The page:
In this case, Kim, in his meandering and paranoid political calculations, will have to consider: is he willing to be the sacrificial lamb, blessing with his blood a new US-China partnership? The fact is, he could achieve more by giving up his arms than by sticking with them. But to achieve this, he first has to give up his paranoia, and perhaps that is impossible for him. If his misperceptions linger, the US and China could be brought closer than they expected.

This is especially true, given reports about Kim's health. According to the latest one from South Korea, Kim has pancreatic cancer that soon could relieve us of his presence, which could result in a vicious power struggle between those generals for or against the young Kim. It might be tempting to wait for this scenario to play out.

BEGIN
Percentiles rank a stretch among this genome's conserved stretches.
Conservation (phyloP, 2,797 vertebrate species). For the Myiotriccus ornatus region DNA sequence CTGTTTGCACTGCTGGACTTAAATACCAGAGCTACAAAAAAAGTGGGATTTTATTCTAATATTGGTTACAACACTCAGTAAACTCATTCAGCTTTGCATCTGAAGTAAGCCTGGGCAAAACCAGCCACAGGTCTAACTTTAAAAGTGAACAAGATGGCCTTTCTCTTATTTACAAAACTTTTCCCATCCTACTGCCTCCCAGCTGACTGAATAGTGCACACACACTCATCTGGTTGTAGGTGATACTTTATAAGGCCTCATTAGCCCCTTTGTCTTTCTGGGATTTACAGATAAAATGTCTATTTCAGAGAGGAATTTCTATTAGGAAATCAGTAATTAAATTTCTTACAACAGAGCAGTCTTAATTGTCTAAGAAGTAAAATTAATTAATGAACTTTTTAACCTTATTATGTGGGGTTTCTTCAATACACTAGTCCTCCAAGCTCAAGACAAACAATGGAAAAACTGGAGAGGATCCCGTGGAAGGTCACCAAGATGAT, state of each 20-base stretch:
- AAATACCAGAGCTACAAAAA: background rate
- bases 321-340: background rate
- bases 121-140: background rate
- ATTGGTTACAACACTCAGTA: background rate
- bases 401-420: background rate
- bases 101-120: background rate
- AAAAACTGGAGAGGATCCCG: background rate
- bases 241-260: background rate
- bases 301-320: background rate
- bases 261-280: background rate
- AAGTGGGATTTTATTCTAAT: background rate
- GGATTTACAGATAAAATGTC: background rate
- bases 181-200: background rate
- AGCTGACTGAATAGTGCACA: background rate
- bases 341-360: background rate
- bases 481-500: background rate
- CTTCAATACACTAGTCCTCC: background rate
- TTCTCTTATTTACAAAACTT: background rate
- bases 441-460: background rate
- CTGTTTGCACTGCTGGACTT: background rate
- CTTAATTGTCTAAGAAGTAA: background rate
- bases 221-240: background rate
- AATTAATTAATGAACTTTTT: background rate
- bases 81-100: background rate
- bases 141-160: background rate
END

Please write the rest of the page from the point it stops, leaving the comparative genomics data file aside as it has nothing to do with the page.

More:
Yet, the report could be just another trial balloon in the long series of provocations and falsities spread by Pyongyang to mislead its enemies. It would be better to stop waiting and take action now, for the region, for Iran, and even for Xinjiang.

Francesco Sisci is the Asia Editor of La Stampa.

(Copyright 2009 Francesco Sisci.)